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In the related literature one often sees the phrase "The missing Moore graph" which (to me) tacitly implies that the missing Moore graph (if exists) is unique.

Is there a result of this type or is or is this just a limitation of words that do not express the fact that there could be nonisomorphic graphs of diameter 2 and degree 57?

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The uniqueness of a Moore graph of degree 57 and diameter 2 is not known. See, for instance, this paper - http://www.sciencedirect.com/science/article/pii/S0024379509003735 - where they refer to `the missing Moore graph(s)' to indicate this fact.

Other discussion can be found here: http://symomega.wordpress.com/2009/09/11/i-want-more-moore-graphs/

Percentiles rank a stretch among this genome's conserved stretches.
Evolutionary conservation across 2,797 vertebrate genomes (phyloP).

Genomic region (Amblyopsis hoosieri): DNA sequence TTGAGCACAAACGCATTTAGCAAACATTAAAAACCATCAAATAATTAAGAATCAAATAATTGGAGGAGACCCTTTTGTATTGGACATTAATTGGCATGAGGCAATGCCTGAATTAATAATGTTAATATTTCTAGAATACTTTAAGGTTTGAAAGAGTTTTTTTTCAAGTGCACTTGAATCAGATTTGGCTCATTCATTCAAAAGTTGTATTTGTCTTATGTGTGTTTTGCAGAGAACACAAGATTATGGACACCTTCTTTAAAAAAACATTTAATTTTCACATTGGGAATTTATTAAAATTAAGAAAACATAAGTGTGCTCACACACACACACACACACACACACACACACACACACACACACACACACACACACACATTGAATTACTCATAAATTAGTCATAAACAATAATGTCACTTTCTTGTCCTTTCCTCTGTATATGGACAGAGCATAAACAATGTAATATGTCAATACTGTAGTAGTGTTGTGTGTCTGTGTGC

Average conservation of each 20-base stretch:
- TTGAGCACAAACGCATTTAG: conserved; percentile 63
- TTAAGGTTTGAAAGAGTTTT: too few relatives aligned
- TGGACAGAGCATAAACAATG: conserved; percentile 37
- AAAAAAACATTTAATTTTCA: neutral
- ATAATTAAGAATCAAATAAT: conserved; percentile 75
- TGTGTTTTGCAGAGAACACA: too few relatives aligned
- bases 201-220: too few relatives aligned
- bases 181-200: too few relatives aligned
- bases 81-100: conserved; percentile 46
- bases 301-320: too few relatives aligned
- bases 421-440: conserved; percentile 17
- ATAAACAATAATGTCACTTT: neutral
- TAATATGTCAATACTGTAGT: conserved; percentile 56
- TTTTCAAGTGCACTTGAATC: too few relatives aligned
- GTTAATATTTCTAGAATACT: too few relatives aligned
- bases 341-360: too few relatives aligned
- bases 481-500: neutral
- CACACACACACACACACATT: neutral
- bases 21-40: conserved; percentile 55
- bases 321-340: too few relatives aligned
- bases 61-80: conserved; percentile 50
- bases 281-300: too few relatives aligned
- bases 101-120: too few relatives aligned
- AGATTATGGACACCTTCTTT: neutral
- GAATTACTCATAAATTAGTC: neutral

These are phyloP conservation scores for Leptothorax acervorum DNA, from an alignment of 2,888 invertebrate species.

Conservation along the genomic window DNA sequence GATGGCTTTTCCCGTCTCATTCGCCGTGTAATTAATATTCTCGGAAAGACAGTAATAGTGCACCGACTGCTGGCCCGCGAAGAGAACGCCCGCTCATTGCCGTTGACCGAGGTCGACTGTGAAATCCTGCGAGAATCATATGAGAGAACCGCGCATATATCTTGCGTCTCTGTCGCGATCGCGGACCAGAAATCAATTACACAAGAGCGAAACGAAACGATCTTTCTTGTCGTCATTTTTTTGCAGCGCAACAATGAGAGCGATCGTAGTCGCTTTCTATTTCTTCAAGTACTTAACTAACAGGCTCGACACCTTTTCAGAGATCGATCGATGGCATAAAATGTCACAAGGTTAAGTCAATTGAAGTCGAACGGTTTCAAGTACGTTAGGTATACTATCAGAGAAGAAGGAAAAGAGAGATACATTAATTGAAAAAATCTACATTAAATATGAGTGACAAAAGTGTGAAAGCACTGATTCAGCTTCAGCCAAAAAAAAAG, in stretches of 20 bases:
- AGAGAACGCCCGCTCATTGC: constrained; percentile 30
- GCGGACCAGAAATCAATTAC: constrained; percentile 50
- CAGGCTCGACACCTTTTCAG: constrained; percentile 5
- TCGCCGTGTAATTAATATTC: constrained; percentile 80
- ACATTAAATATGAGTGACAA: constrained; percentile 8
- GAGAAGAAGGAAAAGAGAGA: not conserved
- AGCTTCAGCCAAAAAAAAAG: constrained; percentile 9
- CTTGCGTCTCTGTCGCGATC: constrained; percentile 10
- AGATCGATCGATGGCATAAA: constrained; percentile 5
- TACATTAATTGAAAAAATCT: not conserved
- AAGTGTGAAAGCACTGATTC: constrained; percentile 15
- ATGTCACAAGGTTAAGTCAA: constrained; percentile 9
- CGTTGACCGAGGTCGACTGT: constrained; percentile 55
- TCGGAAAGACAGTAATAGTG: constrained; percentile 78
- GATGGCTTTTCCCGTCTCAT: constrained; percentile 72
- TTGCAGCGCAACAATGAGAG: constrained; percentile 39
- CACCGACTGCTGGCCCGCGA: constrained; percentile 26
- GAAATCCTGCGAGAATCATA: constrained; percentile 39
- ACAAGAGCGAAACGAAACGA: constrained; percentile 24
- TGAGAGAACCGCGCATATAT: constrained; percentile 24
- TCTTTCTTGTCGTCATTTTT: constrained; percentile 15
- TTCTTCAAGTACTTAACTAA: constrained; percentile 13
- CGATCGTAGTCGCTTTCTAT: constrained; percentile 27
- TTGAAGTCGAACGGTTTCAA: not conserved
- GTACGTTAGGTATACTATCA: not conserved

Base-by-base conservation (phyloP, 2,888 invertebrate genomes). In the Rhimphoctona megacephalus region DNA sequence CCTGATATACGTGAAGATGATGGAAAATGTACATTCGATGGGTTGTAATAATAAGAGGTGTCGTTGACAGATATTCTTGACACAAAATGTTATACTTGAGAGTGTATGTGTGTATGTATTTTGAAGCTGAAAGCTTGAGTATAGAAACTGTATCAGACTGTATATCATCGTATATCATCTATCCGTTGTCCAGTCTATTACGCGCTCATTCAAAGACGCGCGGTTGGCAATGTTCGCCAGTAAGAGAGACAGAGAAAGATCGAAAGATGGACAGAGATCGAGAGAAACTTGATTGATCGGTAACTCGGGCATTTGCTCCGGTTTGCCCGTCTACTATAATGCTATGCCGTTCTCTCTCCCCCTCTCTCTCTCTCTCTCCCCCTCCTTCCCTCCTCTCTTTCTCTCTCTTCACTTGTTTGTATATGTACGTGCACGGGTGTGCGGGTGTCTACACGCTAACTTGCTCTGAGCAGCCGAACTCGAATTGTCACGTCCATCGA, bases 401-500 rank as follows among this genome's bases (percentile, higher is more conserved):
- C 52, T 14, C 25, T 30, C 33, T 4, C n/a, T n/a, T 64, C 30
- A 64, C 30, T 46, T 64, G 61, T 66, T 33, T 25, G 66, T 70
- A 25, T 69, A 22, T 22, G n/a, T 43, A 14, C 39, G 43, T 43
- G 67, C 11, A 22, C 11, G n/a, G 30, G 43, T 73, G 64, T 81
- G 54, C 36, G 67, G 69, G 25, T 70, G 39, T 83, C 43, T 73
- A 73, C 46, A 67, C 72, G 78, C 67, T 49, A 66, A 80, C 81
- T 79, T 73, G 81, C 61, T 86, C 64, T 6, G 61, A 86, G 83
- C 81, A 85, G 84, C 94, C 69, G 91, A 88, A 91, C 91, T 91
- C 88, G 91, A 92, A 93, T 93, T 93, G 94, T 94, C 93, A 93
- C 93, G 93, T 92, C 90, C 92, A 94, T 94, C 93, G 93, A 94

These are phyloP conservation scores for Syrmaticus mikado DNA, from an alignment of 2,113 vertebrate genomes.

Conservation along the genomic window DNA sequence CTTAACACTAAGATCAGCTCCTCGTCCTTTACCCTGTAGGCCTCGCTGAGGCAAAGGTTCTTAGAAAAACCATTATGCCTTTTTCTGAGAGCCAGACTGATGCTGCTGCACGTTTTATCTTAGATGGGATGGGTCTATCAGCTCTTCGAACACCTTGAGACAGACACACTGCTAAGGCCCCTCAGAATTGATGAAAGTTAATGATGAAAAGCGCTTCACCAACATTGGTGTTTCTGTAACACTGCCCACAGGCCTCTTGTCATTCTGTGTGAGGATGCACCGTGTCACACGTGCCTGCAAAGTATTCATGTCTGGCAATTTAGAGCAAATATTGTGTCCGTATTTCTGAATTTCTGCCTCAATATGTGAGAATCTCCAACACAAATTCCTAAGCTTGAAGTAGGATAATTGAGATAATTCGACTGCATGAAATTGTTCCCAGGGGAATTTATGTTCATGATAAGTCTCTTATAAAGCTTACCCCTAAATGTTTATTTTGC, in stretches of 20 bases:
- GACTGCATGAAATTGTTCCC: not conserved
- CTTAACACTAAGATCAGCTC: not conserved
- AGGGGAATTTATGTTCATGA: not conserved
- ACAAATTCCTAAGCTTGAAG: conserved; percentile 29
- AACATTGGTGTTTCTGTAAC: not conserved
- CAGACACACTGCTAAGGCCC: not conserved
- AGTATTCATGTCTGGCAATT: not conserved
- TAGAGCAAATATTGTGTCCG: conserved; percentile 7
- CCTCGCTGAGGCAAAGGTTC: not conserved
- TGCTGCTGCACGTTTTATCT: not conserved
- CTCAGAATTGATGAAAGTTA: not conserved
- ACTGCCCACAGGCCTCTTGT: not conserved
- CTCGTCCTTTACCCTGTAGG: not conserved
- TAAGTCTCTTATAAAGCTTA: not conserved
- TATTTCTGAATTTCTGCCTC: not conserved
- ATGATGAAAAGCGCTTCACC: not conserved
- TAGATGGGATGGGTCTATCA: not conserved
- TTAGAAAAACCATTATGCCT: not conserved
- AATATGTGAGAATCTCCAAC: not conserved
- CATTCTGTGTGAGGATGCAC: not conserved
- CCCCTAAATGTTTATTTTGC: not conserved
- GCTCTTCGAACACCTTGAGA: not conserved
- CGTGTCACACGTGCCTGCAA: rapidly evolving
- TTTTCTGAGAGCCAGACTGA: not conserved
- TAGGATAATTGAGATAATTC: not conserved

Edit: I have browsed the paper of Macaj and Siran linked to above, the main result of which says that if a Moore(57,2)-graph exists then its automorphism group has order at most 375. Let me give a relevant quote from the paper:

On the other hand, in the study of possible actions of groups of order 375 with 10 orbits we found hundreds of matrices satisfying conditions of Lemma 5 which we were not able to exclude by our techniques.

(The `matrices satisfying conditions of Lemma 5' are adjacency matrices for particular partitions of a putative Moore(57,2)-graph.) In other words, in theory there could be many different Moore(57,2)-graphs even if you just restrict to those with an automorphism group of order 375.

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